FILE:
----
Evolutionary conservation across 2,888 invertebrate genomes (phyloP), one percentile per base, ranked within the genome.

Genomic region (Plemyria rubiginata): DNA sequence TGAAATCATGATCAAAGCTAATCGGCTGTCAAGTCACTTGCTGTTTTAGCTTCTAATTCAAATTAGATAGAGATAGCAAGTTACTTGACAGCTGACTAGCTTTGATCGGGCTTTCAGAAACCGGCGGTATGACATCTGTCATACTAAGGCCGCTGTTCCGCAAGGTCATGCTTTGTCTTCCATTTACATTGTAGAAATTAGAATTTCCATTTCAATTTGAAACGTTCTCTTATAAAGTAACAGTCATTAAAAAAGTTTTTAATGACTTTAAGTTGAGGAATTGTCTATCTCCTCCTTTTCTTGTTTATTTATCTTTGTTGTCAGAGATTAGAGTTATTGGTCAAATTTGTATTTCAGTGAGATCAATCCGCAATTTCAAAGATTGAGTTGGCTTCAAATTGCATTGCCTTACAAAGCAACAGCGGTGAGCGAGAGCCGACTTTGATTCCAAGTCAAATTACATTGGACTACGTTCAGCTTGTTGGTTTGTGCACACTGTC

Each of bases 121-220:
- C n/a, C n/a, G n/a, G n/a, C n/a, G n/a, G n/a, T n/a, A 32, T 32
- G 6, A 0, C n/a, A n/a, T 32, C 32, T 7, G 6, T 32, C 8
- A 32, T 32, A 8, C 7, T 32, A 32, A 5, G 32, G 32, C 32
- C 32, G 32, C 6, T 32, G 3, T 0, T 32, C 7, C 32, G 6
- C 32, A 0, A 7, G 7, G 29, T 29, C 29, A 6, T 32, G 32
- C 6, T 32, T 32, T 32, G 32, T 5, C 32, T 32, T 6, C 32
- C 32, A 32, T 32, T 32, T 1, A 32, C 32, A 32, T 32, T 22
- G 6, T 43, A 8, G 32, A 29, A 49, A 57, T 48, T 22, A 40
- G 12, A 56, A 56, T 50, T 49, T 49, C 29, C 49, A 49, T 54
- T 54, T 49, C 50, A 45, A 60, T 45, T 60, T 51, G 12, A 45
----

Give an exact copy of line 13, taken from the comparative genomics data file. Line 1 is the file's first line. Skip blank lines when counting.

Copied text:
- T 54, T 49, C 50, A 45, A 60, T 45, T 60, T 51, G 12, A 45